Provision was made that in 1994 South Africa would have been born as a unitary State, and the Constitutional Assembly would have been empowered. For this reason, such draft made provision for a Commission on Regionalisation, which was tasked with having to prepare a proposal for the post-regionalisation of South Africa into provinces or regions. This proposal was to be delivered to the Constitutional Assembly, which would have finally decided whether or not provinces should have come into existence at all, which would only have happened after 1999.
It was obvious that if South Africa was born as a unitary state, it would have been extremely unlikely that the Constitutional Assembly, controlled as it was by a party such as the ANC, which was bent on the philosophy and practice of a unitary state, could have ever produced a federal regional outcome. It was only because of the strong negotiating stand of the IFP, that the interim Constitution was amended after its finalisation in September 1993. This took place during the process of bilateral negotiation between the IFP and its counterparts, which was held between October 1993 and March 1994.
This even led to the recalling of Parliament for one day, a few days before elections, to make last minute amendments to the interim Constitution, that Parliament had previously adopted in December 1993. During this crucial stage, provision was made for provinces to be established in the interim period and from the very outset of the new Republic. As importantly, additional provision was made in the constitutional principles, which were regulating and circumscribing the discretion of the Constitutional Assembly, that under no condition could the Constitutional Assembly reduce the powers of the provinces.
This turn in the negotiation process was also due to the great influence that the Konrad-Adenauer Foundation exercised. Not only on us as one of the participants who were devoted to the notion of federalism, but also and foremost on those who were against it. The Konrad-Adenauer Foundation made available a wealth of knowledge to the ANC, which enabled it to move away from the fears it had that federalism or the devolution of power was tantamount to the Balkanization of South Africa.
The more the ANC leaders became familiar with the German model, the more they realised that they had nothing to fear from opening the door to federalism and devolution of powers. This resulted in an even greater appreciation of the German federal model after the adoption of the interim Constitution, as the Konrad-Adenauer Foundation was extremely active in providing a wealth of information to the Constitutional Assembly, which began drafting the final Constitution right after the April 1994 elections.
As we all know, this resulted in the Constitutional Assembly adopting the Council of Provinces, which is closely modeled on the German experience, as well as many other features of the German Constitution and practice.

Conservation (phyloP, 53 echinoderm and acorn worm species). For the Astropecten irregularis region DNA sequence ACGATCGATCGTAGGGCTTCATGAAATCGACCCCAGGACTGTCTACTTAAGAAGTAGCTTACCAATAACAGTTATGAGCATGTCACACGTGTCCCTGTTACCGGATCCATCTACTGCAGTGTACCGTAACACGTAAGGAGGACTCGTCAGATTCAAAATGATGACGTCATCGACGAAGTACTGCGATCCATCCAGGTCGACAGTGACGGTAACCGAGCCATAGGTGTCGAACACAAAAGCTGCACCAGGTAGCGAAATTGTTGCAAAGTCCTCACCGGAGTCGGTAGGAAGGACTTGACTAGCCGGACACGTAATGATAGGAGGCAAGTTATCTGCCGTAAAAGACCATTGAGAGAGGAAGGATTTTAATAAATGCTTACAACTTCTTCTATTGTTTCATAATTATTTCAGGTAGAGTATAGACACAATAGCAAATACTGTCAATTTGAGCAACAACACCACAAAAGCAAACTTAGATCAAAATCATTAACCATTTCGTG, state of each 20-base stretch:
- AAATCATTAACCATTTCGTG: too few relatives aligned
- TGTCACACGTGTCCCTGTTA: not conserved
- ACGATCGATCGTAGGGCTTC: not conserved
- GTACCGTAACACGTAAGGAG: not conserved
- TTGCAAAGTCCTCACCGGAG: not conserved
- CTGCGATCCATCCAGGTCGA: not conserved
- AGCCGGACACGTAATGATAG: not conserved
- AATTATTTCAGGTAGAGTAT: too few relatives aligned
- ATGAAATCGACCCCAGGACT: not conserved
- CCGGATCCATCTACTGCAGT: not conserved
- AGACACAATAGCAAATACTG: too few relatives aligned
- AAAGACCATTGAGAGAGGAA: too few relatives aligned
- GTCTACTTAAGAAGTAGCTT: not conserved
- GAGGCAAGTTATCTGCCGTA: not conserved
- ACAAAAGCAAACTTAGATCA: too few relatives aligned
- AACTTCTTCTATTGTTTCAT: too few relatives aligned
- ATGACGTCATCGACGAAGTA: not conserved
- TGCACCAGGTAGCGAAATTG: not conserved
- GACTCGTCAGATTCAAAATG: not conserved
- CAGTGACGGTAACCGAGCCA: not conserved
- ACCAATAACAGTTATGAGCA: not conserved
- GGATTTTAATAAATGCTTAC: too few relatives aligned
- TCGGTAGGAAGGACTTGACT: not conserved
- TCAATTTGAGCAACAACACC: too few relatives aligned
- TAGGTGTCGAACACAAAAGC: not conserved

At the time, I placed on public record that this process did not go far enough because many of the most salient features of the German Constitution were left out. This meant that our form of devolution of power in the end has been greatly diluted leaving provinces without a significant degree of autonomy. This is in spite of the wide-ranging legislative and executive powers and competencies to which provinces are entitled in terms of the Constitution.
I was correct in my prediction, as provinces have now become mere administrative implementors of policies and legislation, which are decided uniformly at the national level. They have not developed any significant autonomy in formulating policies and taking initiatives of their own. Aware of these deficiencies, the Konrad-Adenauer Foundation has been very active in assisting provinces who wish to follow the path of applying their own mind to issues.
Many workshops have been held to enable provinces to exercise a much greater measure of the many powers, and functions to which they are entitled under the Constitution, and which they have rarely exercised. One would only need to compare the list of such powers and functions with the actual legislation adopted by provincial legislatures, to realise that almost no independent legislation has been adopted. And whatever legislation has been adopted at the provincial level, it has often been called for by national legislation, rather than being the product of an independent exercise of legislative power, on the basis of concurrence, as it was envisaged in the Constitution.
The Konrad-Adenauer Foundation has also been extremely active on a variety of crucial issues for the purpose of enabling the participants to hold such debates, to have a better and clearer understanding of the subject matter involved. Many such debates were of such a controversial nature, that other domestic and international NGO’s shied away from them, and yet they have been so fundamental to the consolidation of our democracy.
I can mention one example, which is amongst many, which was the debate on Traditional Leadership in Local Governments. The Konrad-Adenauer Foundation provided a variety of opportunities for participants across the spectrum of this debate, to come together and discuss its various aspects. Seminars were held, some of which resulted in large publications, which still remain some of the most important source documents on Traditional Leadership.
The Konrad-Adenauer Foundation has also created opportunities for the important stakeholders, including Traditional Leaders, but not limited to them, to enable them to make substantial inputs in the White and Green papers on local government. Another important example which I can mention for the inputs of the Konrad-Adenauer Foundation to the consolidation of our democracy, was their sponsoring of the International Conference held in respect of the formulation of a new electoral system of South Africa, and the initiative of the Electoral Task Team that I appointed when I was the Minister of Home Affairs.